The Proposed Local Development Plan (LDP2) was approved by the council at its meeting on 25 September 2020. When published, LDP2 will be made available for representations for a period of 12 weeks. According to the report submitted to the council, alongside the formal adverts in the press and the council’s website, the Plan will be made available for inspection at all public libraries and council contact centres if current COVID-19 restrictions allow. Consultations will be carried out with the Scottish Government, key statutory agencies, neighbouring planning authorities and community councils as wells as public organisations and businesses and those members of the public who have expressed an interest in the LDP process and have submitted representations in response to the Main Issues Report (MIR). Due to COVID-19 restrictions, the usual public consultation events/meetings/exhibitions are not possible. Public consultation is therefore to be carried out via online video presentations; the details of which will be confirmed through press releases and the council’s website. The presentations will provide information on the background and purpose of the LDP, how it can be viewed and how representations can be submitted. It is envisaged that it will be some time next year (2021) before a report on the representations received is available, after which the council must decide how to proceed; amend the LDP in light of the representations received or submit the LDP to a Scottish Government Reporter for examination.
LDP2 is based on population estimates and projections by National Records of Scotland, which show that the population of the Scottish Borders has increased from 114,840 in 2014 to 115,020 in 2018 and is projected to increase by 1,757 (1.5%) to 116,777 by 2026. The figures project an increasingly ageing population with a 28.6% increase in the number of people aged 75 and older (from 12,200 persons to 15,700 persons). The Scottish Government projects that the number of households will increase by 2,084 (3.8%) to 56,497. Based on the population and household projections, additional housing will be required to meet the needs of an ageing population and an increase in smaller households.
LDP2 sets out a range of policies to address the future planning of the Scottish Borders under the following headings: Placemaking and Design; Economic Development; Housing Development; Environmental Promotion and Protection; and Infrastructure and Standards.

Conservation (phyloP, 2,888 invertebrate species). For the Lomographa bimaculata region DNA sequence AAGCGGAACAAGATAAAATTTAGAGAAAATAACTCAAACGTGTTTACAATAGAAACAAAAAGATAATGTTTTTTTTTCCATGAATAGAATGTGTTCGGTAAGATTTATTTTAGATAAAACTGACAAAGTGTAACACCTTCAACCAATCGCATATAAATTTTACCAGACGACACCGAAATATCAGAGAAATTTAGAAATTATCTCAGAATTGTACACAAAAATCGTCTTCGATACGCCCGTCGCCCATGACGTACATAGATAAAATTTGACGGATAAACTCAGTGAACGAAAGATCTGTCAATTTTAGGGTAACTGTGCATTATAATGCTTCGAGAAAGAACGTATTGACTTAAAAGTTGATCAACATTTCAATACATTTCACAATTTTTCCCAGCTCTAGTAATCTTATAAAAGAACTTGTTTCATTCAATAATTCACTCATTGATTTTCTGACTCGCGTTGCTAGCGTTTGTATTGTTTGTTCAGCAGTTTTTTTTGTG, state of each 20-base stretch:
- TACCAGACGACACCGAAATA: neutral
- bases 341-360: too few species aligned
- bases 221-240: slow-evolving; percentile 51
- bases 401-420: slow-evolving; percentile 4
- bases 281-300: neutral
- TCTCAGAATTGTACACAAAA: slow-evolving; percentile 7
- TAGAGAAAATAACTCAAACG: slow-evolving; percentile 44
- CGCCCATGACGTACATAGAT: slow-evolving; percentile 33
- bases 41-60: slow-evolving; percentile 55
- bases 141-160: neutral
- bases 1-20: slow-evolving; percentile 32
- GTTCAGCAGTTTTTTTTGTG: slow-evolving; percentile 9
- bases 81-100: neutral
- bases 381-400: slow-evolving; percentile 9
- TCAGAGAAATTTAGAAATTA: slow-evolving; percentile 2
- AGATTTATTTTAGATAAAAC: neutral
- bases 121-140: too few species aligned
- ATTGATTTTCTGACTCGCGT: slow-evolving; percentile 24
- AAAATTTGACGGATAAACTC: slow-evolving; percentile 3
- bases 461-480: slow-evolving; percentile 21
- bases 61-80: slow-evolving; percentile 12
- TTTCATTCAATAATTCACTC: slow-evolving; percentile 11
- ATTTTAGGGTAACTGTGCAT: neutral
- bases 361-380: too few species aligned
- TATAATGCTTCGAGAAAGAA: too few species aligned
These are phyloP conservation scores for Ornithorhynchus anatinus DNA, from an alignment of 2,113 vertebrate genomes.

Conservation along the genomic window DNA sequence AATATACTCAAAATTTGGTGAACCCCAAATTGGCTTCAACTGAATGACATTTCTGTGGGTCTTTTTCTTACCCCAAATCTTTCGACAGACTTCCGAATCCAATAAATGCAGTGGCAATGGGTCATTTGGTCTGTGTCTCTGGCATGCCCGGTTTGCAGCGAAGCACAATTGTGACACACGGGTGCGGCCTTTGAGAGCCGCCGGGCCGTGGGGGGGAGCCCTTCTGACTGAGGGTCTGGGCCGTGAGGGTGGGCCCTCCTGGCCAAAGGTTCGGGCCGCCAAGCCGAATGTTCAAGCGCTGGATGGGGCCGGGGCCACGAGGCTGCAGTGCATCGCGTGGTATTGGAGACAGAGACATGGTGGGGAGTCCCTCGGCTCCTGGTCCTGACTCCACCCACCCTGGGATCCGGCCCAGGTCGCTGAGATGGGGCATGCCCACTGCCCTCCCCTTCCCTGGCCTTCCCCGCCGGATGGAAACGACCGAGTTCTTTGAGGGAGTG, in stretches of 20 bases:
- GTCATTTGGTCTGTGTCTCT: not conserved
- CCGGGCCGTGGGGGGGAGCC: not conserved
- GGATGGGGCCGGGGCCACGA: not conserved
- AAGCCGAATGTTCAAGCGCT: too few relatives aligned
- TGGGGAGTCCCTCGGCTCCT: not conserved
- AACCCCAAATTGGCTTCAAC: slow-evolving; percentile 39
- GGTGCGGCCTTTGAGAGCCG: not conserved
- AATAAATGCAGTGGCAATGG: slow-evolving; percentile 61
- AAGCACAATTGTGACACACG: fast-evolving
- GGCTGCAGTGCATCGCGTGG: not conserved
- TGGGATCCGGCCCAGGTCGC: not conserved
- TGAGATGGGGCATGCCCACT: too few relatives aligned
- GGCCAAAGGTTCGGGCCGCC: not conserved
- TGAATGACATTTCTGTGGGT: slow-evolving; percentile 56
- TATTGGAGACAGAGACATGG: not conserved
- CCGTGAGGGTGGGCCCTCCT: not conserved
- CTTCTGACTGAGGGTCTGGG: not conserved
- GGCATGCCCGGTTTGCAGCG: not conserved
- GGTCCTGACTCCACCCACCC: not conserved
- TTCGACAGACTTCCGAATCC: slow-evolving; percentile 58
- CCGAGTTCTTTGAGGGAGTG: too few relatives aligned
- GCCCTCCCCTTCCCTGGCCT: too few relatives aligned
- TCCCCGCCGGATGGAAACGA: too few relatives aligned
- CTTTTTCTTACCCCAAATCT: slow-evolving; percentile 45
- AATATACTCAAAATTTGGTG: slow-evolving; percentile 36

The spatial strategy directs growth to three Strategic Development Areas (SDAs): Central Borders based on the Galashiels/Selkirk/Hawick/Jedburgh/Kelso area; Western Borders based on Peebles/Innerleithen; and Eastern Borders based on Eyemouth/Duns. SDAs provide the focus for retail, commercial and strategic opportunities. Improved connectivity from Edinburgh to the north and from Newcastle and Carlisle to the south is recognised as being essential for future economic growth in the area. Dualling of the A1 and an A7 by-pass for Selkirk are therefore seen as essential components of the road transport network. Scottish Borders Council continues to campaign for the reinstatement of the railway line between Tweedbank and Carlisle via Hawick as well as an improved rail service for the Berwickshire communities with a rail halt at Reston. The potential reinstatement of the former railway line from St. Boswells to Berwickshire via Kelso is also being considered.
However, little consideration seems to be given to the improvement of transport links between the three SDAs, particularly the link to the west of the Central Borders, i.e. the A72 from Galashiels westwards to Peebles and beyond, or to improvements to the A703 between Peebles and Edinburgh [would there be merit in examining the possibility of reinstating the rail link between Peebles and Edinburgh via Penicuik, given the amount of commuting between Peebles and the Lothians?] In the distant past, by-pass proposals have been put forward for both Innerleithen and Walkerburn where there are obvious bottlenecks.
There is a recognised need for further land for business and industry within the Peebles area and in Galashiels. A large area at Tweedbank has already been identified to accommodate a range of uses. Perhaps, one of the main challenges is deciding on the future pattern of development in the Peebles area. LDP2 identifies additional land for business and industry at Eshiels with land at Nether Horsburgh (opposite Cardrona) identified for longer term development. Due to the continuing uncertainty over the prospects for a new bridge over the Tweed in Peebles [when is the council going to bite the bullet] any development south of the river is limited.
The council’s local housing strategy identifies the need for further affordable housing, the provision of housing for the elderly, accessible housing for younger people and the need for housing supply to reflect demand (housing supply should be in the right place). There is also a requirement that sites allocated within the LDP should not only be capable of being developed but also will be developed. Sites which have been allocated within the LDP for some time can, therefore, be removed. Five such long-standing sites that remain undeveloped have been removed from LDP2. Sixteen new sites, including one mixed-use site, have been added!